[caption id="attachment_59339" align="aligncenter" width="640"] Photos: Getty Images[/caption]
Each week, Lizzy Goodman guides you through the dirty streets of rock and roll.
First, let me explain about last night. So there I was, dressed, which is big for me in these weeks of dwindling light and increasing cold. (But I say wanting to stay in bed all day is less a sign of seasonal depression and more a sign that you have really awesome flannel sheets). I was already out, across town no less, at Souen noodle bar with plans to hit a friend's birthday party before jumping on the L to Music Hall of Williamsburg to see School of Seven Bells when I got the text: “SOSB show is cancelled. Alley lost her voice. Bummer.” Serious bummer. I've never seen the band live, but as a huge Secret Machines fan I've always been drawn to SOSB's blend of the Machines' woven atmospherics with the ethereal-cool-girl-singer thing. Deflated by this news and fantasizing about those sheets my companion and I did the one thing we could think of to counteract the urge to hibernate: we went to a tequila bar.
It worked. After a few “Short Ribs” (that would be mezcal, jalapeño tequila and molasses) I was no longer concerned with creature comforts, as the whole world felt warm and cozy. Unburdened, I found myself relaying to my friend an ongoing debate/conversation I've been having with (you knew this was coming) a yoga teacher at my studio, Laughing Lotus. Justin Ritchie is the lone straight male instructor at a studio that has a glitter bar adjacent to the main practice room. Perhaps more than any other man in Manhattan, Justin requires regular infusions of male-ness just to maintain his sanity. Years ago, a primary source for him was heavy metal. These days, though, he has to make do with the dark masters of decades past because, he claims, there is no masculinity left in music.
"As I looked at the assembled 30 or so songs, I realized something: a lot of the ballsiest music made in the last 10 years came from women."
I objected mightily when this first came up. I agree that the symphonic majesty of classic metal bands like Metallica, Slayer, and Justin's favorite band of all time, Tool, hasn't been en vogue in a while but I insisted there were lots of bands still making testosterone-fueled music. So I set about proving it, via a mixtape. On an airplane to England a few weeks ago, when I should have been sleeping, I was instead delicately head-banging in my Kuwati Air seat while the turbaned man next to me snored, putting together a collection of appropriately balls-out songs recorded in the last 10 years. “No Pussy Blues,” by Grinderman was on there. So was Muse's cover of “Feeling Good,” and the Strokes' “New York City Cops” and a bunch of White Stripes and “Yonkers” by Tyler, The Creator. Good shit! But as I looked at the assembled 30 or so songs, I realized something: a lot of the ballsiest music made in the last 10 years came from women. Sleigh Bells, the Yeah Yeah Yeahs, Ida Maria (check her out), Be Your Own PET and especially both bands -- the Kills and the Dead Weather -- featuring rock goddess Alison Mosshart as queen banshee. When you listen to this Masculinity Mix, it's the women who terrify.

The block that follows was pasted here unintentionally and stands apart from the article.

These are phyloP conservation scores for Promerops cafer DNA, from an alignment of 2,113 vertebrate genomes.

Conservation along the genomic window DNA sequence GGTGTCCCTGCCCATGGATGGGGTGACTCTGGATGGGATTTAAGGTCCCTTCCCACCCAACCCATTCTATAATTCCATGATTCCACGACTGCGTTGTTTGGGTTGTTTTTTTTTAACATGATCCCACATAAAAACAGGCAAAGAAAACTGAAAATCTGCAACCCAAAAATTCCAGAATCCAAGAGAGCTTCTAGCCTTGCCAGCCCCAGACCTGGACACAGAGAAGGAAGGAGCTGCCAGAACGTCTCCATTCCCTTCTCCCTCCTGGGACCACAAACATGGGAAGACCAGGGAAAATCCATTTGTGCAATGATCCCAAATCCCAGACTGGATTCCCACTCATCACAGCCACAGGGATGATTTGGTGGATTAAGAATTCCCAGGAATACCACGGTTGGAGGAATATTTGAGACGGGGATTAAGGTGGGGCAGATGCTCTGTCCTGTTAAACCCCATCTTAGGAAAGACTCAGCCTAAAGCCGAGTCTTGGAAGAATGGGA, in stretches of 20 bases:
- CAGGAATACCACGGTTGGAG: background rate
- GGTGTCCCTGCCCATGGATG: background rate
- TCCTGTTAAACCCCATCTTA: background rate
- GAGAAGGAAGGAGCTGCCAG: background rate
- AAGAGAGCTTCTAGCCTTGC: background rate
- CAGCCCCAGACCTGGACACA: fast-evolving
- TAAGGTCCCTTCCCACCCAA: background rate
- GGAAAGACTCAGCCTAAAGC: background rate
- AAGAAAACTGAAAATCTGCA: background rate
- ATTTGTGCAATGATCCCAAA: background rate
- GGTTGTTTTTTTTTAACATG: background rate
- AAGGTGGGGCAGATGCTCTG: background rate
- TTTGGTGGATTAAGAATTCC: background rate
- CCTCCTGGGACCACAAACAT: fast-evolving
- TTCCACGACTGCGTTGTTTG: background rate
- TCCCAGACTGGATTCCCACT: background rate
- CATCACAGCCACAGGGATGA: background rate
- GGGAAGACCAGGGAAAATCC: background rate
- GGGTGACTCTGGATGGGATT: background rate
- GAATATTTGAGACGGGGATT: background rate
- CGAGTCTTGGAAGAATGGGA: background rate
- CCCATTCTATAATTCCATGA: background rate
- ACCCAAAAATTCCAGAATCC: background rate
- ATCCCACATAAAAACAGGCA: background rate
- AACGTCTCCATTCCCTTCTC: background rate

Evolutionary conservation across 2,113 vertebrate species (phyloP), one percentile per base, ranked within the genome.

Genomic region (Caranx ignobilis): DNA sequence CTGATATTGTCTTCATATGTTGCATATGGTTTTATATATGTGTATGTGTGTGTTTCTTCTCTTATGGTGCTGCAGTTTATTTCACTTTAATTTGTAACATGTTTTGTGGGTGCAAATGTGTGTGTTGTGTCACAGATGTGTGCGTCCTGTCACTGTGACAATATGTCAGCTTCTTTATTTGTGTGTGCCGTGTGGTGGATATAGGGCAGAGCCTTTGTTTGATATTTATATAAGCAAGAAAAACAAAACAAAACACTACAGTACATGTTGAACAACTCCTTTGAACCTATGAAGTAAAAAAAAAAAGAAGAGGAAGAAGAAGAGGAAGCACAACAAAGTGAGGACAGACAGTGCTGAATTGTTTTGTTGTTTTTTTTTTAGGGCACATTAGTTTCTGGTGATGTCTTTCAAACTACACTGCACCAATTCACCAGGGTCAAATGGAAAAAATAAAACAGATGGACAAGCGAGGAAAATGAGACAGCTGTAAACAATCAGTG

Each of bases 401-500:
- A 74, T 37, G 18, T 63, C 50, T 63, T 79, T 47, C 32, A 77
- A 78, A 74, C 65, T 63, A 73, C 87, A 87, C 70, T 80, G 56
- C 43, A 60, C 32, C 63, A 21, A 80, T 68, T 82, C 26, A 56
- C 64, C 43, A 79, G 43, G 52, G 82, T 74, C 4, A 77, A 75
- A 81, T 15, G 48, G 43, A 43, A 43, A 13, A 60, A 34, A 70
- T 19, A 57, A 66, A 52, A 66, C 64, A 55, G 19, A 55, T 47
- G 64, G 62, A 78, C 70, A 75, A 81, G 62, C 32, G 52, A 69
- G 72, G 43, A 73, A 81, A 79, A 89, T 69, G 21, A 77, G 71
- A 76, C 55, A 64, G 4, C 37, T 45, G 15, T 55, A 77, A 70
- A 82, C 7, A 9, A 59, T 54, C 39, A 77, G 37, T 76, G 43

Interestingly, Justin responded most to songs I'd considered softer inclusions: “Novacane” by Frank Ocean and “Wake Up,” by Arcade Fire. “I love this song, it really moves me,” he emailed in response to the Canadian band's track. “This song is perfect for me and perfect for this list.” When this all started I was thinking mostly about masculinity as aggression. Loud guitar rock has had many a moment over the last decade or so. But there is a warmer woundedness, a lower register, that's been missing. Much of Metallica or Tool or even, say, Nine Inch Nails conveys the dark side of emotion. There's anger and aggression in there but it's not used as a cover for pain, the way it often is in straight-up punk rock. Masculinity in music isn't just about being loud, it's about being soft in a loud way.
As I walked home in the brisk cold, warmed to the core via Mexican whiskey, I turned the iPod wheel to N for Nirvana. When I was in New Mexico over Thanksgiving, I went to Hot Topic in the Cottonwood Mall, like I always do, just to see what music/movies/heroes the malcontented suburban kids are currently using to ease their pain. Avenged Sevenfold, Woe, Is Me and other bands from this century were well-represented, but by far the most prevalent face was Cobain's. He died coming on 20 years ago, and yet no one has replaced or even challenged his reign as the patron saint of angst. No one would mistake Nirvana for wimpy, and yet Cobain -- with his kohl-rimmed eyes, delicate stomach and staunch feminism -- had a kind of unimpeachable machismo that allowed him to become the safe vessel for multiple generations' repressed pain. All these years later, with music too neatly categorized into aggressive or emotional but not both, Cobain continues to play that role, as the macho rock god you can worship if you also happen to feel. Needless to say, when I finally got home to the flannel sheets, I crawled into bed, earbuds still in place, and let Kurt scream me into a deep and restful sleep.